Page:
The portable sanitation business is like any other business; it requires dedication, diligence, and active outreach. Sure, people need your business, but there are several competitors out there trying to compete for the job you have your eyes set on. A job that looks lucrative to you is going to look lucrative to others.
Everyone wants a job that is close to a location they are already working, and especially one that is near their home base. This is why bidding wars start, and that's where many will lose the chance for that dream job. But you can prepare for bidding with the following six steps.
Contract Bidding for Portable Sanitation - 6 Easy Steps
- Get a Reference Point
One of the most overlooked steps by a portable sanitation business is calling the city, owner, or government body to ask about a previous bid price. The previous price should tell you what price range this particular interested party is willing to pay. If you can get it, this reference number will give you a bidding edge over other companies who are attempting to get the contract.
- Read Between the Lines
You should remember that every contract is different from the one before. This is the reason you should make sure you read the bid contract as many times as you need to until you understand the details. Details that are important to know could be anything from submitting a triplicate or knowing that you need a bid bond.
- Add Another Pair of Eyes
It is very important to ask someone you trust to review the details of a contract before you sign. A fresh pair of eyes could point out an issue that could be very costly if overlooked. The risk of making a mistake is greater if the contract involves large quantities.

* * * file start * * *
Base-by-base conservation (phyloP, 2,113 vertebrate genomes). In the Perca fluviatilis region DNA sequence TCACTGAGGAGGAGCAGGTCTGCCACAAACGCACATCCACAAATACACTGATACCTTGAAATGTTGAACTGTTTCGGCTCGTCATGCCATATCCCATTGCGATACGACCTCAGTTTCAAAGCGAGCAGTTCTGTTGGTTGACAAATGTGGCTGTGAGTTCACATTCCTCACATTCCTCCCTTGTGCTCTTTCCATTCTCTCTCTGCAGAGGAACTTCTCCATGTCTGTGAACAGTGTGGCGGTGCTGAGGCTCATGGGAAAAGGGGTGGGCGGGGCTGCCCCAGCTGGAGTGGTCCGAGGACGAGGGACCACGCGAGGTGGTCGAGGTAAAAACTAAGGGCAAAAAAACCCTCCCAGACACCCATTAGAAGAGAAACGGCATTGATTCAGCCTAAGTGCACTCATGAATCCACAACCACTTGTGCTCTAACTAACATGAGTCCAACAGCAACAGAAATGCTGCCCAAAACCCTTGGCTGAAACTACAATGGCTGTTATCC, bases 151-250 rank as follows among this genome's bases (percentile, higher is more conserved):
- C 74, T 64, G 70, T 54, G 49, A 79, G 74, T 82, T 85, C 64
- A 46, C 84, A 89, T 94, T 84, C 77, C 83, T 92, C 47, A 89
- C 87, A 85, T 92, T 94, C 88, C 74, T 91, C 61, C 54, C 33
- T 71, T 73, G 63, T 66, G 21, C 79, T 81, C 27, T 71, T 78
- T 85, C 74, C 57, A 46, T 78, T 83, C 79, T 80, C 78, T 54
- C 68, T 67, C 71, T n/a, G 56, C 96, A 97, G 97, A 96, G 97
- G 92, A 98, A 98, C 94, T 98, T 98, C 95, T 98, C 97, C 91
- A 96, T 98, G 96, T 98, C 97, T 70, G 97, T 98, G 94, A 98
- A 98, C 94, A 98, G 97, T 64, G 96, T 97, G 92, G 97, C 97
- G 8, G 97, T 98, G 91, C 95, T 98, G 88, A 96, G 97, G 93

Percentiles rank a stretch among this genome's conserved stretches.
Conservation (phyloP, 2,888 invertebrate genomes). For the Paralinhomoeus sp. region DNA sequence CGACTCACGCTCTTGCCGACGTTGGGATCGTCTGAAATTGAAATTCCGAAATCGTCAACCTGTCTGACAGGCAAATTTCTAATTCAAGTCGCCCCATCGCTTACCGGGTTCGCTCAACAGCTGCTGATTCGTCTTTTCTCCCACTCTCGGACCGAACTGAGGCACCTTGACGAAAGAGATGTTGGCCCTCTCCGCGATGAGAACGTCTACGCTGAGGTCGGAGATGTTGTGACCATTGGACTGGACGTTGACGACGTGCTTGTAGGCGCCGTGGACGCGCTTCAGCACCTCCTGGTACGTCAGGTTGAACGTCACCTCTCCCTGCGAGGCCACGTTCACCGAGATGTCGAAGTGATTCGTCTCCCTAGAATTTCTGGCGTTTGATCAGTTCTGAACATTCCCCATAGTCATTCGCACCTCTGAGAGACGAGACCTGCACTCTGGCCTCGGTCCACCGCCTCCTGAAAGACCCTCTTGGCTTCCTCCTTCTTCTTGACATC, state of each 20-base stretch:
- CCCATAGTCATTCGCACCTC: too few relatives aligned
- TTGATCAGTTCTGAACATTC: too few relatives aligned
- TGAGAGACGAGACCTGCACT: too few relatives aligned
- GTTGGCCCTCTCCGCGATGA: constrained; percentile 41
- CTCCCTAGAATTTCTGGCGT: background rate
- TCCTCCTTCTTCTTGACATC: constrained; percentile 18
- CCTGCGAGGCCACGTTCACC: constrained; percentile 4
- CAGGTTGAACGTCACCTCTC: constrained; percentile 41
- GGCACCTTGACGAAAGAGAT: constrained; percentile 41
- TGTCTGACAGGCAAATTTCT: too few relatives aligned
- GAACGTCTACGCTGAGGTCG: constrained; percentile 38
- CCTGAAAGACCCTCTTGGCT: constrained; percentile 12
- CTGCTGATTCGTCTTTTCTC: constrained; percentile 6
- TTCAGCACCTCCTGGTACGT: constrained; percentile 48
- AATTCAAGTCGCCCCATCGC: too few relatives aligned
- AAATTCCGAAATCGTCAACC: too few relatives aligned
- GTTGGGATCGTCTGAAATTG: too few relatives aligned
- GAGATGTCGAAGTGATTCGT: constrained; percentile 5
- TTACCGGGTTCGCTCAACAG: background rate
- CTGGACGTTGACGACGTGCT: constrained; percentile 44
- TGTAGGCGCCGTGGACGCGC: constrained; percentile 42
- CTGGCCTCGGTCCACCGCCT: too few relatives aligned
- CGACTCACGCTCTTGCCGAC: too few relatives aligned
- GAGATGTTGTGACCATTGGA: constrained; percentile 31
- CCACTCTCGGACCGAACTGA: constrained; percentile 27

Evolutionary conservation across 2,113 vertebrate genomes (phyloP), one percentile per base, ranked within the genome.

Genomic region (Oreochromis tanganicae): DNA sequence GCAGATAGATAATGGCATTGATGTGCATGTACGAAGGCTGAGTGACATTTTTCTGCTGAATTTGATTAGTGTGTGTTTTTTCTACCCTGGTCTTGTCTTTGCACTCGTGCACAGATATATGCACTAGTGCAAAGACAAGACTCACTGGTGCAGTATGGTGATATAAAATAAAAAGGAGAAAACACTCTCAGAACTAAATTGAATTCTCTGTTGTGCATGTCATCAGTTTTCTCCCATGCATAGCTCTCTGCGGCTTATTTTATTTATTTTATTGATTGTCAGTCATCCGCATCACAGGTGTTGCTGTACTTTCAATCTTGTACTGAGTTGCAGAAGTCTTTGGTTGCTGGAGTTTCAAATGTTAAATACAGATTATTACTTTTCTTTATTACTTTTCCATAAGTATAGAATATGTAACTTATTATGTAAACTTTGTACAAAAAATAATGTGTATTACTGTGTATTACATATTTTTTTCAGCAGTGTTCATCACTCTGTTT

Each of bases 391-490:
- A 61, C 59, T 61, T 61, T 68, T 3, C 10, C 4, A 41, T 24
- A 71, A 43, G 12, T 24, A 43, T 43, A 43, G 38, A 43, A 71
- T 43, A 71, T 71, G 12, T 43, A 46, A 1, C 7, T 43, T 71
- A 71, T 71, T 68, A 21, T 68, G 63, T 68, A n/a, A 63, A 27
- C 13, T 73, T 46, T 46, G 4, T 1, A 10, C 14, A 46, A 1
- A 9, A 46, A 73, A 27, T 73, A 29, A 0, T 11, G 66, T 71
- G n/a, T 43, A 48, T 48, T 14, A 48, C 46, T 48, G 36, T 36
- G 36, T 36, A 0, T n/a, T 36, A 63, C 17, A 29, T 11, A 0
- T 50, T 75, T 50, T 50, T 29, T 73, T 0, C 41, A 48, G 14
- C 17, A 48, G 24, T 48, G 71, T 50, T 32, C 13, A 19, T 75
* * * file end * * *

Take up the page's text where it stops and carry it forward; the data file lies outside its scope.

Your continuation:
- Be Smart and Keep a Copy
All bid documents, no matter the size, should be scanned and filed. You can either file them in a file cabinet, desktop computer, or even cloud services. This is an important step because it keeps vital information at hand should it be required later. Disputes or issues can easily be resolved if you have a copy of what was agreed upon. Redundancy is OK. These days it's standard practice to have a back-up procedure in place.
- Properly Identify and Label Your Submission
This step might seem trivial, but it ensures that your bidding submission gets to where it needs to get–on time. You must make sure that the bid number, the bid title, and the due date is clearly printed on the packaging or the letter you are sending.
Rethink the Courier Service
Most people might expect to use the US Postal Service as the default for deliveries, but this may not be the most secure way to send important documents, including your bid submission. Be sure to consider FedEX, which is a courier service that is trusted by many business people.
Follow all six steps and you'll significantly improve your chances to win the next bidding war to get that coveted contract!